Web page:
Black Site first published by SciFiNow
“You know my girlfriend left me last week because she said I was too safe. Now look at me: I’m running around an underground facility, fighting wannabe ninjas, with a cracked rib, so as I could deport a god.”
The speaker is Sam Levi (Mike Buckingham), delivering one of those conveniently recapitulatory lines, typical especially of Eighties genre films, that are there merely to be quoted in the trailer. Black Site does not disguise – indeed, is at pains to advertise – its status as an Eighties throwback. The specific font of its opening titles, and the synth pulse that accompanies them, directly evoke the films of John Carpenter – and if the date in which its prologue is set, 1997, does not quite sound like the Eighties, it is the precise year in which the (future) events of Carpenter’s Escape From New York (1981) occurred. The rest of the film takes place in the present day – although its action is pointedly confined to a military bunker that has not been updated for decades, and might have featured in any number of Reagan-era flicks.
Written and directed by Tom Paton (Pandorica, 2016; Redwood, 2017), Black Site is neither remake nor reimagining, but rather a loving homage to the kind of anything-goes paranoid sci-fi actioners which were once the specialty of Carpenter and Cronenberg. Ren Reid (Samantha Schnitzler) has always longed to follow in the footsteps of her father and grandfather by becoming a fully fledged field officer for the top secret Artemis programme, but after, as a child, seeing with her own eyes the ‘Elder God’ that just killed her parents, she has repeatedly been evaluated as psychologically unfit for fieldwork, and relegated to introduction and orientation duties for newbies on the base. Yet when that same Elder God, Erebus, is captured in the body of a convicted criminal Jerome (Kris Johnson) and brought onto base for interrogation and deportation to an infernal dimension, Ren finds herself tested physically and emotionally by the violent invasion of a cult hell-bent on retrieving their god.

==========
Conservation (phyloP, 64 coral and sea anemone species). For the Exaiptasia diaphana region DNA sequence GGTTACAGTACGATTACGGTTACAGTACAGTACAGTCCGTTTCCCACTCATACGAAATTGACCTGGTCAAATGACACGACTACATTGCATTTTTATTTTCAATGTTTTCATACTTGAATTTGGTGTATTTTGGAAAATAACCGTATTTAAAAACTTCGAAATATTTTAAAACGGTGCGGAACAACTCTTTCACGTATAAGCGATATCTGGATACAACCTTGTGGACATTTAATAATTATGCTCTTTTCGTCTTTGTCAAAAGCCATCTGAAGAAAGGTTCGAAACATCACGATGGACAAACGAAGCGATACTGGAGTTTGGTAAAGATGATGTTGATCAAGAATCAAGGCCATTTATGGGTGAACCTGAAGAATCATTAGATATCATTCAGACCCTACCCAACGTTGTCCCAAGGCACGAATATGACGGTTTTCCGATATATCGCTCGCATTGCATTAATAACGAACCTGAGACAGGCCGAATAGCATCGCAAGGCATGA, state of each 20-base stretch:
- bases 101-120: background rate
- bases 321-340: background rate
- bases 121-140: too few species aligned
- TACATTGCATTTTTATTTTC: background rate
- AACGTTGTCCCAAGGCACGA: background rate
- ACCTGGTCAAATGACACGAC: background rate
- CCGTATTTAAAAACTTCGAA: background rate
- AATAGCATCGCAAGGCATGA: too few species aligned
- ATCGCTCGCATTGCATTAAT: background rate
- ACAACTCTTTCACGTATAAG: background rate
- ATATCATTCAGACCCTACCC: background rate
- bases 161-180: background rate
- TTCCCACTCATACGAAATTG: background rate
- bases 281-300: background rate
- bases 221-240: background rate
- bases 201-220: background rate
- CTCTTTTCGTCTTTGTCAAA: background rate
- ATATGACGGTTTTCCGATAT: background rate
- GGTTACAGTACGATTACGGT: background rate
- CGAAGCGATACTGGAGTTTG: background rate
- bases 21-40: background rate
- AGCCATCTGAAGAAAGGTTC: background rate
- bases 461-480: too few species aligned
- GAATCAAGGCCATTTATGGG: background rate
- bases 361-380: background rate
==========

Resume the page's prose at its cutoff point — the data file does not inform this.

The resulting genre mash-up involves Lovecraftian lore, and – as magic prevents firearms being used on the base – plenty of martial arts and swordplay, as well as some literal Hammer Time (à la The Raid 2). The facility might be designated a black site, but it boasts zones that are yellow, green and blue, allowing for some stylised colour coding to keep things visually interesting. Less interesting, at least eventually, are Ren’s episodic freakout visions of her possessed parents, a comet and a winged tentacular entity, which, though a welcome escape from the environs of the facility, become in themselves a repetitive routine.
New here is the shift in gender politics. Just as Ren is the first woman in her family line to work for Artemis, the site’s top brass Jennifer Wilkinson (Angela Dixon) and the cult’s kickass leader Ker (Phoebe Robinson-Galvin) are also women. Sam may feel that he should be the hero of this story and in the end “get the girl”, but as Ren points out to him, “Dude, you’re the sidekick.” Likewise the deportation of aliens comes with a special resonance in the age of Brexit and Trump. Jennifer and her colleague Agent Joe Washbourn (Andy Gibbins), ostensibly defenders of human values, are also keen proponents of external rendition and torture, while the cultists are even more disrespectful to their god – and Erebus, feared by all, just wants to return to his similarly exiled lover. So there is a messy morality at play here, with our sympathies constantly confounded. Mostly, though, this is a love letter to a bygone decade and to the visionary filmmakers who were its elder gods.
Strap: Tom Paton’s Lovecraftian action sci-fi is a mashed-up homage to Carpenter and the Eighties.
© Anton Bitel